Tennessee Press Release - Virus Deadly to Poultry Detected in Tennessee
USDA Press Release - USDA Confirms Highly Pathogenic H7 Avian Influenza in a Commercial Flock in Tennessee
VIDEO:  Dr. Charles Hatcher Comments (Part 1)
VIDEO:  Dr. Charles Hatcher Comments (Part 2)

Resources for Poultry Owners

USDA APHIS Avian Influenza Website
Biosecurity for Birds
Biosecurity for Pet Birds
Biosecurity in 6 Simple Steps
Understanding the Response Process
What to Expect if You Suspect
All In or All Gone - Protect Your Farm. Protect Your Livelihood.
UT Extension - Avian Influenza
 

Information for Consumers

Guidance from the Centers for Disease Control:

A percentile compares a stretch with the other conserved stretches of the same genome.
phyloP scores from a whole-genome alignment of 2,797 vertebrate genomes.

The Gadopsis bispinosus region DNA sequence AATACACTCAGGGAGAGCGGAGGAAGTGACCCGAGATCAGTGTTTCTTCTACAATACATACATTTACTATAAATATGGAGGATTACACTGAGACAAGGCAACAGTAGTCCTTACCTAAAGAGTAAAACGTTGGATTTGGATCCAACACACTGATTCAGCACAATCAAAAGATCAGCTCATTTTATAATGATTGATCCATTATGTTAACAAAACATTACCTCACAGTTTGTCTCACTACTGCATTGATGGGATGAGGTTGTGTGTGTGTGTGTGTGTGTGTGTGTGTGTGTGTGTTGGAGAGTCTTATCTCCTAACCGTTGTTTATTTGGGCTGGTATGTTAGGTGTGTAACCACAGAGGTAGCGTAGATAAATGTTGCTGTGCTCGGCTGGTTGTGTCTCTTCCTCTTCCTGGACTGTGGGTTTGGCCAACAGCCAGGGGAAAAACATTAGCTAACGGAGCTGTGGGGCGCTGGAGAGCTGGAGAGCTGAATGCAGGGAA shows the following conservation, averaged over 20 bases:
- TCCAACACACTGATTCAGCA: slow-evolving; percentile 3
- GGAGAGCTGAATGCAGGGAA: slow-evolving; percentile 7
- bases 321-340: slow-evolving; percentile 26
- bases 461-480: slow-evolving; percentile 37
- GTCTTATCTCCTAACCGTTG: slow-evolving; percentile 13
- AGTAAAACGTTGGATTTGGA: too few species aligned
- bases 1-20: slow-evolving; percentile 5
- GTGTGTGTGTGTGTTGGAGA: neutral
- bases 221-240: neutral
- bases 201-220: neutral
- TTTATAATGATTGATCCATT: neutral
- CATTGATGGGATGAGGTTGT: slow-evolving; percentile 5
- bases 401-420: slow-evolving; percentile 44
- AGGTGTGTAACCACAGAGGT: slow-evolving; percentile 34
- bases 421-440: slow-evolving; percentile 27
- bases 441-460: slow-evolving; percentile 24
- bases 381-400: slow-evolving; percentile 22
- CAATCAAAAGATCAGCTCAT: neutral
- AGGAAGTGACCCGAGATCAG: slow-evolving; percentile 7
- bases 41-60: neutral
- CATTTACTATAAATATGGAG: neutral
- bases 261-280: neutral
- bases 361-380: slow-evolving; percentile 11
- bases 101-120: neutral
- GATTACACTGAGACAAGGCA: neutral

• As a general precaution, people should avoid wild birds and observe them only from a distance; avoid contact with domestic birds (poultry) that appear ill or have died; and avoid contact with surfaces that appear to be contaminated with feces from wild or domestic birds.
  • People who have had contact with infected bird(s) should monitor their own health for possible symptoms (for example, conjunctivitis, or flu-like symptoms).
  • People who have had contact with infected birds may also be given influenza antiviral drugs preventatively.
  • Health care providers evaluating patients with possible HPAI H5 infection should notify their local or state health departments which in turn should notify CDC. CDC is providing case-by-case guidance at this time.
  • There is no evidence that any human cases of avian influenza have ever been acquired by eating properly cooked poultry products.

Avian Influenza in Companion Animals (dogs, cats and pet birds)

Related Links

Tennessee Poultry Association
National Poultry Improvement Plan
U.S. Poultry & Egg Association